LONDON (Reuters) - British retail sales unexpectedly fell in January hurt by heavy snow, reviving worries that the economy may be slipping into a third recession since the onset of the financial crisis.
Sales volumes slipped 0.6 percent in both monthly and annual terms, the Office for National Statistics said on Friday, confounding economists' expectations for growth.
"The underlying picture is that the economy is bouncing along the bottom, so weather disruptions can easily tip it into negative territory," said Rob Wood, economist at Berenberg Bank.
Britain's economy has endured two recessions since the 2008 financial crisis and contracted again at the end of last year, coming closer to its third slump, although stronger recent economic data has raised hopes of modest growth in early 2013.
"This release brings a dip back on the table," Wood said.
Another recession would pile pressure on Britain's Conservative-led government, which has had to defend its austerity programme against criticism it is stifling growth.
The government says cuts are necessary to shrink a swollen deficit, but it also needs solid growth to meet its budget targets and bolster its chances of winning a 2015 election.
The pound hit a half-year low against the dollar and British government bonds extended gains after the retail data release.
Economists polled by Reuters had forecast a 0.4 percent rise in sales on the month and a 0.8 percent increase on the year. The ONS also revised December's numbers down.
Weather is not the only problem facing British consumers. High inflation has eroded their spending power in recent years, with real wages now at their lowest since 2003.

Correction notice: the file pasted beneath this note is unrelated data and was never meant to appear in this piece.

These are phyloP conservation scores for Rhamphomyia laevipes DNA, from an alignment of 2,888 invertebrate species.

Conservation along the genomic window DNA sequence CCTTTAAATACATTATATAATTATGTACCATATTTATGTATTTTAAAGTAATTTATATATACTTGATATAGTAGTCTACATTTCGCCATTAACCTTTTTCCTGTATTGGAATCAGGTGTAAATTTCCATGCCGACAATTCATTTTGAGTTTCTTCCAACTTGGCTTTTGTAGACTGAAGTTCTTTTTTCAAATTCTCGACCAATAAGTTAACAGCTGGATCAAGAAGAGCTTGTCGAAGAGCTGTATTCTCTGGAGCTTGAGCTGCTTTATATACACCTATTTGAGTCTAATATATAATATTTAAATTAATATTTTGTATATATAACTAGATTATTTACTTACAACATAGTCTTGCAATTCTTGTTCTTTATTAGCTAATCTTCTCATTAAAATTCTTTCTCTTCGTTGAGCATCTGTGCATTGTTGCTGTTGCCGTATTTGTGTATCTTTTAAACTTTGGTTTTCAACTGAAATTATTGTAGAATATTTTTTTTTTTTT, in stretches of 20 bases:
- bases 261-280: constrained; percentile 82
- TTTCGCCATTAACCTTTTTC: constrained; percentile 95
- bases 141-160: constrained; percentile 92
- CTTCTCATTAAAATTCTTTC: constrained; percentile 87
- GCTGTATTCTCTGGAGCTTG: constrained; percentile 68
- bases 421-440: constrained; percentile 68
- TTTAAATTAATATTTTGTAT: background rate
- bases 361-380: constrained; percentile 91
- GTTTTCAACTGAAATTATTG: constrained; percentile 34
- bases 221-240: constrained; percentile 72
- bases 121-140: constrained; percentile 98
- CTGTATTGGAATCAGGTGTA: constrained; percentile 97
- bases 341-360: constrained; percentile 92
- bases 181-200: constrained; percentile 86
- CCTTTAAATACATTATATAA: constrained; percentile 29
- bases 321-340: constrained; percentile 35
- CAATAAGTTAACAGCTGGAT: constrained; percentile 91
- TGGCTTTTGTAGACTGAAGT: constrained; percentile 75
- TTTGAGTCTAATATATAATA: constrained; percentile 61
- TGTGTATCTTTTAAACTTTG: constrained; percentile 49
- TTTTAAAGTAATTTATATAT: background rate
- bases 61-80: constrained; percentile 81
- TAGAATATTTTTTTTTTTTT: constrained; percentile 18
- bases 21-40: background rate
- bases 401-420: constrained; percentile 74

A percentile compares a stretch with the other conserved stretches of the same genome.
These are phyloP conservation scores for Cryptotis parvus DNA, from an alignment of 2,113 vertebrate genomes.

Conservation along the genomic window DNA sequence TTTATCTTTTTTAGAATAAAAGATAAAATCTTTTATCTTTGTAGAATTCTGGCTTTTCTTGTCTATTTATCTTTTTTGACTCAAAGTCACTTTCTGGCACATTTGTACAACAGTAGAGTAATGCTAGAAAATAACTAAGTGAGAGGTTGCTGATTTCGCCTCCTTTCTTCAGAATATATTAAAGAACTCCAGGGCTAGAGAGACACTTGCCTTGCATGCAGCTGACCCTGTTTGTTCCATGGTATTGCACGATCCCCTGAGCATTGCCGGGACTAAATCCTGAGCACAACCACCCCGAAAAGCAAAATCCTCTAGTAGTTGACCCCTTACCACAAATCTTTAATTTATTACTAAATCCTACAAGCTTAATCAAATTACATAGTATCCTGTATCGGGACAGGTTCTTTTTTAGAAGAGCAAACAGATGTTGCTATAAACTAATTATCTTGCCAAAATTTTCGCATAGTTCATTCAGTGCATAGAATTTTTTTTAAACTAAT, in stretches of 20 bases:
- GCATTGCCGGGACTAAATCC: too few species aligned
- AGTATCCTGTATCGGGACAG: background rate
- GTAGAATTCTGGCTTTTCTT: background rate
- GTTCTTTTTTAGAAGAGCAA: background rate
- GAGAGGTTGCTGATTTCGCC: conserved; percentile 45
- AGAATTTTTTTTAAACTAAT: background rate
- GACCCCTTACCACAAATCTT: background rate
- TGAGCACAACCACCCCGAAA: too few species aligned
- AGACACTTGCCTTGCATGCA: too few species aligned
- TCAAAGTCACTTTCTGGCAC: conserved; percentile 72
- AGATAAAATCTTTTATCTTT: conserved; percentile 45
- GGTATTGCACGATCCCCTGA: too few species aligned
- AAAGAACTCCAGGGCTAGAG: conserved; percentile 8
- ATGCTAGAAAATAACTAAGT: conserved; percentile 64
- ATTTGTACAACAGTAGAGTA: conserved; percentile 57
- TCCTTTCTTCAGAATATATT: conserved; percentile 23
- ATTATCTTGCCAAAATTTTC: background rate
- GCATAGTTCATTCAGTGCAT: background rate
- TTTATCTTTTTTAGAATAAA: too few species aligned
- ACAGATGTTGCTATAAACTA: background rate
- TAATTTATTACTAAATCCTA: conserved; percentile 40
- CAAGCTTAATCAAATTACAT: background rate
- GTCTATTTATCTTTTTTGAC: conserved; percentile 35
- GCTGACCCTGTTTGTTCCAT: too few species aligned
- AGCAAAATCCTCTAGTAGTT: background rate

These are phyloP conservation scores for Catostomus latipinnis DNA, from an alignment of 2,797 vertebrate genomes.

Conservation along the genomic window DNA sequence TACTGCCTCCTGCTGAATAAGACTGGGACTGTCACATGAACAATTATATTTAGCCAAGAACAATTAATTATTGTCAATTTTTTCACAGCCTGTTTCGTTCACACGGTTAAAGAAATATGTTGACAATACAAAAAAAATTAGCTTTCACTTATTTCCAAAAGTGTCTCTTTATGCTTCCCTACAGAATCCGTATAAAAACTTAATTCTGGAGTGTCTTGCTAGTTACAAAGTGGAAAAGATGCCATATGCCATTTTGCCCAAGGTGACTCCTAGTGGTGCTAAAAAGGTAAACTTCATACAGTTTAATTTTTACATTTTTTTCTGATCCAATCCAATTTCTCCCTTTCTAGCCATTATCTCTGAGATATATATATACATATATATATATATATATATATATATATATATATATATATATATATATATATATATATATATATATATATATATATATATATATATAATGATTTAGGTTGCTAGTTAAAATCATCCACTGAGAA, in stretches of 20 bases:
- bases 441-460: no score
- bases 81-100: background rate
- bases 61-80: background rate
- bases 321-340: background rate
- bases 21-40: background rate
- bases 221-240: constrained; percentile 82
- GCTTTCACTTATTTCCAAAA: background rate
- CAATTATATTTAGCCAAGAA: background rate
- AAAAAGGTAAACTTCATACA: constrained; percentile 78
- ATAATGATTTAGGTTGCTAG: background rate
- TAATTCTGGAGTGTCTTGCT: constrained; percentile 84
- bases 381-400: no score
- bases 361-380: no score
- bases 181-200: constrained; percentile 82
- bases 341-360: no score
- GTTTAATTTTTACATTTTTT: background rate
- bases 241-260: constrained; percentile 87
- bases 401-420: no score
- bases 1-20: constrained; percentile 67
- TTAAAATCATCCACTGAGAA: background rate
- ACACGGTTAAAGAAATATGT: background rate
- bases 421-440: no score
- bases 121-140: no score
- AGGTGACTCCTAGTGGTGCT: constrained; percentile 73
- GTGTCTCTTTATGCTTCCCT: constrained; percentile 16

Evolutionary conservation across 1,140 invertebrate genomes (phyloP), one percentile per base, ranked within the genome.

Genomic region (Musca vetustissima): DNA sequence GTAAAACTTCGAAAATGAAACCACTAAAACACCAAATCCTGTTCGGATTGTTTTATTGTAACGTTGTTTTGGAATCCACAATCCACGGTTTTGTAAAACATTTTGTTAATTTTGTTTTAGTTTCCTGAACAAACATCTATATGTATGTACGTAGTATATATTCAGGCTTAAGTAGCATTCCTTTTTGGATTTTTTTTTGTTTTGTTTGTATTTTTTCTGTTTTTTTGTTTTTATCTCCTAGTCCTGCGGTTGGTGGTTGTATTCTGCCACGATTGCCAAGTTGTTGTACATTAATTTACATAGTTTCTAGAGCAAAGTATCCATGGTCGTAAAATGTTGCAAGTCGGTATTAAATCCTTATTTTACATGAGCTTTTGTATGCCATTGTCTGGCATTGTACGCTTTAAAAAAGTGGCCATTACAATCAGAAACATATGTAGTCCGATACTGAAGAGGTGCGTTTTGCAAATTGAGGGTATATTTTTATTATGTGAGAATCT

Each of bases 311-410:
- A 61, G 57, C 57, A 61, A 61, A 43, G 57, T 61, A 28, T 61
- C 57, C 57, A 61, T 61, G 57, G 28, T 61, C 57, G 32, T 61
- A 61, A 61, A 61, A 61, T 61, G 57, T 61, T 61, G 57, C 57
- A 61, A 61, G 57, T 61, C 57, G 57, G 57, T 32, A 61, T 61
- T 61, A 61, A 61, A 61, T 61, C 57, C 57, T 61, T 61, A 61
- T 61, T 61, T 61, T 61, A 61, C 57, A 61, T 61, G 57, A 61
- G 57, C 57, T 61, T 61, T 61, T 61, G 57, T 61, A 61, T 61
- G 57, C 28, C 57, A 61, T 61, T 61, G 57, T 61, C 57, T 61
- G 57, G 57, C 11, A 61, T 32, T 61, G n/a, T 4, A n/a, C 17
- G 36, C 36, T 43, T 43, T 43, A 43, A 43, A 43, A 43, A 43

Little respite is on the cards. The Bank of England warned on Wednesday that inflation would remain high until 2016 and economic growth would be slow.
In a sign that it was not just the bad weather that is weighing on consumers, sales between November and January posted their steepest fall compared to the previous three months since March 2010.
In expenditure terms, retail sales account for roughly one fifth of Britain's gross domestic product.
The ONS said weak food sales, which posted their biggest monthly fall since May 2011, were the main reason behind the overall sales drop, with bad weather forcing some small grocers to close.
"Given it has come early in the quarter, there is some chance of catch-up in February and March," said David Tinsley, economist at BNP Paribas.
"But of course forgone food sales are not necessarily made good," he said, adding that a scandal over horse meat sold as beef might also hurt sales.
Unemployment figures next week will provide further clues about the state of the economy at the turn of the year.
One major British retailer has showed shoppers might be getting back to spending in February. John Lewis said on Friday that sales at its department stores jumped by more than a fifth last week compared to a year earlier. However, that number was flattered by heavy snowfall in February 2012.
The ONS said the quantity of food sold fell by 2.6 percent compared with January last year, touching its lowest volume since April 2004.
Meanwhile, the share of online food sales jumped by nearly a third, probably another reflection of the bad weather that kept shoppers at home. The increase in online shopping helped big retailers, the ONS said.
Retail sales excluding fuel fell 0.5 percent on the month but were 0.2 percent higher than in January 2012 - much weaker than economists' forecasts for rises of 0.4 percent on the month and 1.4 percent on the year.
(Additional reporting by Clare Hutchison and Estelle Shirbon)